David Kazhdan had grown up in an atheist family, and in his early years felt that religion was irrelevant and something left over from the middle ages. When in his early twenties a close friend converted to Christianity and Kazhdan became very aware of his Jewish roots and taught himself Hebrew and studied Aramaic Jewish texts. On the Sabbath he would attend the central synagogue in Moscow on Archipova Street and between the two morning prayer sessions he would deliver a talk on what he had learned. He was occasionally approached by KGB agents who attended the synagogue and tried to encourage him to join the KGB. Trying to bring up a family in the Jewish religion was not going to be easy with the restrictions against organised religion that the Soviet authorities imposed and this was a major factor in his desire to emigrate. Another factor must have been the fact that, despite his amazing achievements from a very young age, he worked as a researcher in the Laboratory of Mathematical Methods in Biology at Moscow State University from 1969.

In 1970 the International Congress of Mathematicians was held in Nice, France. Kazhdan attended this Congress and delivered the invited lecture Arithmetic varieties and their fields of quasi-definition in Section C5 - Groupes algébriques fonctions automorphes et groupes semi-simples. The 1974 Congress was held in Vancouver, Canada and Kazhdan was again an invited speaker. The Russian authorities, however, did not allow him to attend the congress.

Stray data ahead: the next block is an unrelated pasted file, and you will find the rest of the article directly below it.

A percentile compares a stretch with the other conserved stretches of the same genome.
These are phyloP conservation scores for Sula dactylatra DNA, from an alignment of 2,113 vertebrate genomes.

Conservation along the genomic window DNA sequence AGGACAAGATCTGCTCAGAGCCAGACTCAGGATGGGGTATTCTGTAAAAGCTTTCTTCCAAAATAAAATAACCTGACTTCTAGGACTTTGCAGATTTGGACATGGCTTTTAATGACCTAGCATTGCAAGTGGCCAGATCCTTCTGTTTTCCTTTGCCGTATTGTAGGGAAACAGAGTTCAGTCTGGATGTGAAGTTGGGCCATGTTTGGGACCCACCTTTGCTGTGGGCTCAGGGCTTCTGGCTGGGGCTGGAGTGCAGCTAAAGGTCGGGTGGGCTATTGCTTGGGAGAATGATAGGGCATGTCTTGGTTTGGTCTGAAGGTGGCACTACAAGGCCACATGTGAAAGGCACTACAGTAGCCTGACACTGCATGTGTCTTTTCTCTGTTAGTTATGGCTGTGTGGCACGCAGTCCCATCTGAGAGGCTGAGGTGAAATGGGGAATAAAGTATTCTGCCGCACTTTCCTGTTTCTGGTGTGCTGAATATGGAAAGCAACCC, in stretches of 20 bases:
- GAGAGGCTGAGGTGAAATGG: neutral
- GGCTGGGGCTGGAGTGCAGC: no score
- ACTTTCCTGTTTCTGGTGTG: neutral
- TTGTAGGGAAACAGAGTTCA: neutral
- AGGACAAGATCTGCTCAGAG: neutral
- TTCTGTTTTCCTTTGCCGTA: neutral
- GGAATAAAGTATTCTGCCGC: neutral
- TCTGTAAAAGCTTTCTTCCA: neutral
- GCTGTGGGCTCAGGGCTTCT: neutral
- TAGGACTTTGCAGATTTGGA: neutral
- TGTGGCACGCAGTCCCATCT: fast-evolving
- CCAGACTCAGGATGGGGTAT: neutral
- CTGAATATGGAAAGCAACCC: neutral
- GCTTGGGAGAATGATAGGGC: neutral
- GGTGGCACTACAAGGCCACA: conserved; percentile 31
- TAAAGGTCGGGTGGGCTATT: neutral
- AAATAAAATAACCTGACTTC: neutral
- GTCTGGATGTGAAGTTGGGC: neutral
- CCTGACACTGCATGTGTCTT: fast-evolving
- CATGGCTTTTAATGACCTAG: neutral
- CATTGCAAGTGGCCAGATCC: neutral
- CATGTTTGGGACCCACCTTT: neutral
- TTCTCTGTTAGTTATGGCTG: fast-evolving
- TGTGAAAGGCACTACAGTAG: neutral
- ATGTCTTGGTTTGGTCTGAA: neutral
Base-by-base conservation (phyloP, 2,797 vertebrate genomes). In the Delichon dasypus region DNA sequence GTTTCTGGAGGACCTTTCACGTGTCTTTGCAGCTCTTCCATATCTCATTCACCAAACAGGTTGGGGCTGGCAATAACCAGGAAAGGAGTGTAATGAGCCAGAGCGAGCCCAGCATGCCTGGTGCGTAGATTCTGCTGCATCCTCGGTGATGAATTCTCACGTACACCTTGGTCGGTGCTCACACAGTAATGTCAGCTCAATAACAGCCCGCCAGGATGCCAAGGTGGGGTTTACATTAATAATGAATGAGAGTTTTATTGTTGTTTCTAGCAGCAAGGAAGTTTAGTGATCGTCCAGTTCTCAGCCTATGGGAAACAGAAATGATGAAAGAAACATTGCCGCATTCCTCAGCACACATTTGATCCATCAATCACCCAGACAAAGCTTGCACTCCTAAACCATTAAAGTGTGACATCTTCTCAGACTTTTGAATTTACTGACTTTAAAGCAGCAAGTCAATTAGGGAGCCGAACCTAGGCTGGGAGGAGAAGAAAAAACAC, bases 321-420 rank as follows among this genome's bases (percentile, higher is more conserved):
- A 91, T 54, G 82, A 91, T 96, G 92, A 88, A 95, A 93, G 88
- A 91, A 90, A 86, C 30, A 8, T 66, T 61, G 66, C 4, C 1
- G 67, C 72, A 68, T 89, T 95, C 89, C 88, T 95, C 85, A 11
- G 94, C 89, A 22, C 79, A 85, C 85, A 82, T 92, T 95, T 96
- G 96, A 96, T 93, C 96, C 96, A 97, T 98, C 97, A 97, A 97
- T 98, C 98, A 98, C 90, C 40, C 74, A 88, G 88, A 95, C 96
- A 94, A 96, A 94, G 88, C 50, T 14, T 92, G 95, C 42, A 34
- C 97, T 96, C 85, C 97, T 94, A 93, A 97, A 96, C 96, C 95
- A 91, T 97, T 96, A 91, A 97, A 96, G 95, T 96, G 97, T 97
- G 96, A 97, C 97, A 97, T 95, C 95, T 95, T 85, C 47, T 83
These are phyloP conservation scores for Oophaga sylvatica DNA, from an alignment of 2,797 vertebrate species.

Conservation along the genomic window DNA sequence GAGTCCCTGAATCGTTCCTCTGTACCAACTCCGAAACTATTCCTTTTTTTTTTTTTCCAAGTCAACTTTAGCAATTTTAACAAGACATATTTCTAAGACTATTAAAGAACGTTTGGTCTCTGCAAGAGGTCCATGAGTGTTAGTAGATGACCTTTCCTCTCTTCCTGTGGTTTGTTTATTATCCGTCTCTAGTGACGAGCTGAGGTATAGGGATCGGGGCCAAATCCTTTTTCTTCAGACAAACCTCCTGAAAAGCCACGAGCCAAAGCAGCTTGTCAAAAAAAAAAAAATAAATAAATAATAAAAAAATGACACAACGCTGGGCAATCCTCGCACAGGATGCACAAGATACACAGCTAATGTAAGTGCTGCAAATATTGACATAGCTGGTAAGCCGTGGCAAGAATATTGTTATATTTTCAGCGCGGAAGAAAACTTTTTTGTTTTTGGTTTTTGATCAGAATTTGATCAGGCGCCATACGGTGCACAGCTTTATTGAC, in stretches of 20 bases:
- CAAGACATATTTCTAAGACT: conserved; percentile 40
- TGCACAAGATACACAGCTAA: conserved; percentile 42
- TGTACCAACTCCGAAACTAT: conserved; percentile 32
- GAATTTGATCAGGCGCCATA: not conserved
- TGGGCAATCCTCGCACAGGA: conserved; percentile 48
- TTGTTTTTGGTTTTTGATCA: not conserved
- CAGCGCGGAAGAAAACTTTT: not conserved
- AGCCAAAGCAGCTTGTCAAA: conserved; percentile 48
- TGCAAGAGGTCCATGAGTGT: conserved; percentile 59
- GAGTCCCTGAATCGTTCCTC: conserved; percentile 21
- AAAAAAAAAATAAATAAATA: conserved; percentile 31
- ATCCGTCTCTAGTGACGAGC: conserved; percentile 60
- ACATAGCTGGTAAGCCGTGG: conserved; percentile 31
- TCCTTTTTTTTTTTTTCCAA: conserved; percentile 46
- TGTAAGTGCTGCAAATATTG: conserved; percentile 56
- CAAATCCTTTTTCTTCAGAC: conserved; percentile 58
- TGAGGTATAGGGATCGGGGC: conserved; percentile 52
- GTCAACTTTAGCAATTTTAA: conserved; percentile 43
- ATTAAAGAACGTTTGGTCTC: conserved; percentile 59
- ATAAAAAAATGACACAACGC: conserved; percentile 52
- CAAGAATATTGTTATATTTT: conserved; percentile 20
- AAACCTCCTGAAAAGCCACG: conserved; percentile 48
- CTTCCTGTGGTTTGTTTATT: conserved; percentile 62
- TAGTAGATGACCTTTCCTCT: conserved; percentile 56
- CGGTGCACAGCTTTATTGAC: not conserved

Kazhdan and his family went to the United States in 1975 and Harvard University offered Kazhdan a visiting professorship in the Mathematics Department. He writes [4]:-
Harvard was a remarkably friendly and stimulating place. The Department integrated many different mathematical minds and offered a unique platform for interactions and collaborations between the faculty and the graduate student community. And more broadly, the world of Boston academia provided an auspicious environment for my work. I collaborated with various colleagues at Harvard and was exceptionally lucky to become a friend and collaborator of Romanian-born George Lusztig. And beyond the academic satisfactions of my tenure at Harvard, my family quickly made Boston our "home". Relationships were built and long-lasting friendships forged.
After two years as a visiting professor at Harvard, in 1977 he was appointed as a full professor there. Daniel Kazhdan, the youngest of David and Helena's four children, was born in Boston in November 1980.